Why not nephrology? A survey of us internal medicine subspecialty fellows

Journal Article

Background: There is a decreased interest in nephrology such that the number of trainees likely will not meet the upcoming workforce demands posed by the projected number of patients with kidney disease. We conducted a survey of US internal medicine subspecialty fellows in fields other than nephrology to determine why they did not choose nephrology. Methods: A web-based survey with multiple choice, yes/no, and open-ended questions was sent in summer 2011 to trainees reached through internal medicine subspecialty program directors. Results: 714 fellows responded to the survey (11% response rate). All non-nephrology internal medicine subspecialties were represented, and 90% of respondents were from university-based programs. Of the respondents, 31% indicated that nephrology was the most difficult physiology course taught in medical school, and 26% had considered nephrology as a career choice. Nearly one-fourth of the respondents said they would have considered nephrology if the field had higher income or the subject were taught well during medical school and residency training. The top reasons for not choosing nephrology were the belief that patients with end-stage renal disease were too complicated, the lack of a mentor, and that there were insufficient procedures in nephrology. Conclusions: Most non-nephrology internal medicine subspecialty fellows never considered nephrology as a career choice. A significant proportion were dissuaded by factors such as the challenges of the patient population, lack of role models, lack of procedures, and perceived difficulty of the subject matter. Addressing these factors will require the concerted effort of nephrologists throughout the training community. © 2013 National Kidney Foundation, Inc.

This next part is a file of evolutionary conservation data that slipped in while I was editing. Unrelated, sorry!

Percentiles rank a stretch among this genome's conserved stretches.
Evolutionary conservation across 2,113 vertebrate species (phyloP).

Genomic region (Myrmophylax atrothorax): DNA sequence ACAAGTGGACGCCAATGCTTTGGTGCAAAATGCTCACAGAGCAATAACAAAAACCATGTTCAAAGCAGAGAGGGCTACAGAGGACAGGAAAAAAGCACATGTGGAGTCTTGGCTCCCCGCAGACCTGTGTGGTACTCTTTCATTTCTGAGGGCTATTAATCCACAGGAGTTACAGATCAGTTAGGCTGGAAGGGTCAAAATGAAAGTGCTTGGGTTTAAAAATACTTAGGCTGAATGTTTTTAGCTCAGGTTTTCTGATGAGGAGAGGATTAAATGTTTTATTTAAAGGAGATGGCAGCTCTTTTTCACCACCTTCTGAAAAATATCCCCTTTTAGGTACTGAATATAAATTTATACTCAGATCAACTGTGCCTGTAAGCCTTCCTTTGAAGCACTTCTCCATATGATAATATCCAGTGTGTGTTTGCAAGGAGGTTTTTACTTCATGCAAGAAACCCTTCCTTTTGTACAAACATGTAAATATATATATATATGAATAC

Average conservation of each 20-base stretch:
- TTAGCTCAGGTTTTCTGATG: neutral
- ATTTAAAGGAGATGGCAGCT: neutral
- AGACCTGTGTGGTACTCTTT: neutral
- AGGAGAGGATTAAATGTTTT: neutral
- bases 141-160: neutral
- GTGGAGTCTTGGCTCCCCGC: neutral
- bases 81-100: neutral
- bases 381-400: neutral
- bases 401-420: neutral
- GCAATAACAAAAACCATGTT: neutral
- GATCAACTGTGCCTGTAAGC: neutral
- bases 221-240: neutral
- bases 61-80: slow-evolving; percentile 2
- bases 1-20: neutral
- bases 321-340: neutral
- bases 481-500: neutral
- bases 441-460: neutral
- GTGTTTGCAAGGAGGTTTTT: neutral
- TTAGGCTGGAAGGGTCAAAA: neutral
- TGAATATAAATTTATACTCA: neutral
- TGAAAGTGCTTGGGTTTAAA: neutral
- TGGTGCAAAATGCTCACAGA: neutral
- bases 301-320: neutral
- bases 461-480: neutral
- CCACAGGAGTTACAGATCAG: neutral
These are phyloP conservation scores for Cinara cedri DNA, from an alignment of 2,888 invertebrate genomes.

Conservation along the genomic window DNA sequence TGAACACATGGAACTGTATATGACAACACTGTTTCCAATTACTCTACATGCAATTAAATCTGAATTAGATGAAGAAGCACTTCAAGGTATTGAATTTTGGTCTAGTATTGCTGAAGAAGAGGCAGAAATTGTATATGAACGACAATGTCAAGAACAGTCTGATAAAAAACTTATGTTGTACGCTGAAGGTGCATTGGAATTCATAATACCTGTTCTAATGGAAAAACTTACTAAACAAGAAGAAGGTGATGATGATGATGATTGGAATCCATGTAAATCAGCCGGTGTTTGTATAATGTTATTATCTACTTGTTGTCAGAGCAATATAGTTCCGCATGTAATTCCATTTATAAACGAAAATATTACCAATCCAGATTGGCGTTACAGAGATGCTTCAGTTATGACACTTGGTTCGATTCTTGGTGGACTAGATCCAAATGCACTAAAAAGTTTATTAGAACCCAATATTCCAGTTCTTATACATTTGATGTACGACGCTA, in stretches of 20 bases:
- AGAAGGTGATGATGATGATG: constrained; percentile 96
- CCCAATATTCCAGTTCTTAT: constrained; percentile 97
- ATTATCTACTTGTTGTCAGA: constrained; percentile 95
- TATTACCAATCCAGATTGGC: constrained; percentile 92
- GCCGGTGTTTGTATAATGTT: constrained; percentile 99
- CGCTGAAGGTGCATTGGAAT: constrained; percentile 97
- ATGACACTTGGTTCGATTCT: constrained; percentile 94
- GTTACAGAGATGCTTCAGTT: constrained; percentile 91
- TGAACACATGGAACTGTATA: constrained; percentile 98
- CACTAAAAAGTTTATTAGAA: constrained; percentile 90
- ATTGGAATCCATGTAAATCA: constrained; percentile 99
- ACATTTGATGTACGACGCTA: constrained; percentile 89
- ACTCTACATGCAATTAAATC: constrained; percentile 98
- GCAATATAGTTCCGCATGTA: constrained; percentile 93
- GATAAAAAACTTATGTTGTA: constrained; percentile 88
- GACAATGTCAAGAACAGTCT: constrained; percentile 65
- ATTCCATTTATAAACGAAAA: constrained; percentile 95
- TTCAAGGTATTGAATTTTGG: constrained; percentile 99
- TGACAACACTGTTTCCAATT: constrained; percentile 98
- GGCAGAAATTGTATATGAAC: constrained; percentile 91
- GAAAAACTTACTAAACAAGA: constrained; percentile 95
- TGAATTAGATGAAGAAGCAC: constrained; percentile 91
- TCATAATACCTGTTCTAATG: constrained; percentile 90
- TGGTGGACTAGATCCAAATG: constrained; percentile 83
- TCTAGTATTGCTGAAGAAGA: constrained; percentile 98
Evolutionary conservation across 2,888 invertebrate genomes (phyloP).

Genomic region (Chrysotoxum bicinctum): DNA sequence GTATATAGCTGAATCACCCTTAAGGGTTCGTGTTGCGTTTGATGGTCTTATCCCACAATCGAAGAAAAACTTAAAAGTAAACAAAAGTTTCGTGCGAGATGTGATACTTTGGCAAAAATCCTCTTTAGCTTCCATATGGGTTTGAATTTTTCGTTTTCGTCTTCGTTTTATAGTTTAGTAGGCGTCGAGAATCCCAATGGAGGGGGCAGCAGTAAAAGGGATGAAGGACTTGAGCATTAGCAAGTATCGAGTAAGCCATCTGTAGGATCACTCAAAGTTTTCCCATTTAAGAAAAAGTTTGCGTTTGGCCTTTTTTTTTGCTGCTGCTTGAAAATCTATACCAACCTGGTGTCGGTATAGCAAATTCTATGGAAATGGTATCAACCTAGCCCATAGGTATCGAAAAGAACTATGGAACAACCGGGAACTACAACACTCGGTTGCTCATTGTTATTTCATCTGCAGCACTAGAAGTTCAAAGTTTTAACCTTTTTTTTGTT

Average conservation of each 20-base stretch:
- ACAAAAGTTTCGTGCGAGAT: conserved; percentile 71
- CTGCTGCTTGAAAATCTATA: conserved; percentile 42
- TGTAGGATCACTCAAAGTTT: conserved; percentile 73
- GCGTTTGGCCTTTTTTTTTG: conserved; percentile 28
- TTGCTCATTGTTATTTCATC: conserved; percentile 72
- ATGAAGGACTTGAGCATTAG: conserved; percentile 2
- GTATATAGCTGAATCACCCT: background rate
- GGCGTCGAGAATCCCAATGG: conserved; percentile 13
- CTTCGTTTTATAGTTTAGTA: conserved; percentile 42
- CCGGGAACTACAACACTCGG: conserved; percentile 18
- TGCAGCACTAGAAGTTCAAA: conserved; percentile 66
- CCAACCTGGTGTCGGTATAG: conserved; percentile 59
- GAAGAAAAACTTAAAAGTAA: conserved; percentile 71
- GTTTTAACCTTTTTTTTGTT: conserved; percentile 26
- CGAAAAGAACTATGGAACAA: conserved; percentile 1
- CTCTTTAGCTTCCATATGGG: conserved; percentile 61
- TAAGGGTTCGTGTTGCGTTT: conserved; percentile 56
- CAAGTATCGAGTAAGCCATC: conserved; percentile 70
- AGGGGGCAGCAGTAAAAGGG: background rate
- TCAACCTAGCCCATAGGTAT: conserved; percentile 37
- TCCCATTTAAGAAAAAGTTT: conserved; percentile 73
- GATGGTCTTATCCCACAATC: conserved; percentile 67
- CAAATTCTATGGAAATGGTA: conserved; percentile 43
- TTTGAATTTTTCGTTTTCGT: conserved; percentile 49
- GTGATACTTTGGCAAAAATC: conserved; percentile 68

Full Text

Duke Authors

Cited Authors

  • Jhaveri, KD; Sparks, MA; Shah, HH; Khan, S; Chawla, A; Desai, T; Iglesia, E; Ferris, M; Parker, MG; Kohan, DE

Published Date

  • 2013

Published In

Volume / Issue

  • 61 / 4

Start / End Page

  • 540 - 546

PubMed ID

  • 23332603

Pubmed Central ID

  • 23332603

International Standard Serial Number (ISSN)

  • 0272-6386

Digital Object Identifier (DOI)

  • 10.1053/j.ajkd.2012.10.025